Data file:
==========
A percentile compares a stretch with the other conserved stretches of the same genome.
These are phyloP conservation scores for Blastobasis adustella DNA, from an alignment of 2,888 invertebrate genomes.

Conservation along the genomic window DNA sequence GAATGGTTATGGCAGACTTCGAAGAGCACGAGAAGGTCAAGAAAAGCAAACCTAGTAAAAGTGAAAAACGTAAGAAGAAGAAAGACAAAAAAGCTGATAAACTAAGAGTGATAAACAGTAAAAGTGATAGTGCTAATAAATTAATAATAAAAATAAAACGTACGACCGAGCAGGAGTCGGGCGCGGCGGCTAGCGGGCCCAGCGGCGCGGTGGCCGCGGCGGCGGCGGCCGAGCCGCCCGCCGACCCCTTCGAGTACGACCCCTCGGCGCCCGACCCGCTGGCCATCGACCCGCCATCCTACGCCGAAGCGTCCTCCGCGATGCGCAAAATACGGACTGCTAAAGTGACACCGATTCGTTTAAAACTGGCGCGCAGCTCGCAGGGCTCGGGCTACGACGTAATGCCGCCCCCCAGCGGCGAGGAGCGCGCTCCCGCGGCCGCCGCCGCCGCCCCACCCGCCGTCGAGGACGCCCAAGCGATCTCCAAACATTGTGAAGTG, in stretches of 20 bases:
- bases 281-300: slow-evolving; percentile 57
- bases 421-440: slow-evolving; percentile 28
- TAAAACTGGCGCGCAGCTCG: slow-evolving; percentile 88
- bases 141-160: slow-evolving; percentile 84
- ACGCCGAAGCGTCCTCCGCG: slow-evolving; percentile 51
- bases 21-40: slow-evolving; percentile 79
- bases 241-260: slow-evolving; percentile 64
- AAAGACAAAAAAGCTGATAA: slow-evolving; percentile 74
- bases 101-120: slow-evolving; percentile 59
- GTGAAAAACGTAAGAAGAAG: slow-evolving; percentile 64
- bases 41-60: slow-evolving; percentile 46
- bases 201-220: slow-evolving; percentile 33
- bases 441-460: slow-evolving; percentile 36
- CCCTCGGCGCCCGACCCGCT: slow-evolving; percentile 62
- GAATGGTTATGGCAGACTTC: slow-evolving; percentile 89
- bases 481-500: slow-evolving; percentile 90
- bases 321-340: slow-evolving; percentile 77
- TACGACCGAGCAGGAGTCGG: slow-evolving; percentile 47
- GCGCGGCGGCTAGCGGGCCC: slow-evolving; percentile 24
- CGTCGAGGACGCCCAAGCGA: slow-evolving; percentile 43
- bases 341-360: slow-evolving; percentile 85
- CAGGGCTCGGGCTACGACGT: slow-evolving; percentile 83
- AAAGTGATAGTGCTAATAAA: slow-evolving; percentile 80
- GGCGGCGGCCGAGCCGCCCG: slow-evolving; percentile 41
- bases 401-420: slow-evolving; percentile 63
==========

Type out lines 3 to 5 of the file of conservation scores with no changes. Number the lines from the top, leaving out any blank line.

Conservation along the genomic window DNA sequence GAATGGTTATGGCAGACTTCGAAGAGCACGAGAAGGTCAAGAAAAGCAAACCTAGTAAAAGTGAAAAACGTAAGAAGAAGAAAGACAAAAAAGCTGATAAACTAAGAGTGATAAACAGTAAAAGTGATAGTGCTAATAAATTAATAATAAAAATAAAACGTACGACCGAGCAGGAGTCGGGCGCGGCGGCTAGCGGGCCCAGCGGCGCGGTGGCCGCGGCGGCGGCGGCCGAGCCGCCCGCCGACCCCTTCGAGTACGACCCCTCGGCGCCCGACCCGCTGGCCATCGACCCGCCATCCTACGCCGAAGCGTCCTCCGCGATGCGCAAAATACGGACTGCTAAAGTGACACCGATTCGTTTAAAACTGGCGCGCAGCTCGCAGGGCTCGGGCTACGACGTAATGCCGCCCCCCAGCGGCGAGGAGCGCGCTCCCGCGGCCGCCGCCGCCGCCCCACCCGCCGTCGAGGACGCCCAAGCGATCTCCAAACATTGTGAAGTG, in stretches of 20 bases:
- bases 281-300: slow-evolving; percentile 57
- bases 421-440: slow-evolving; percentile 28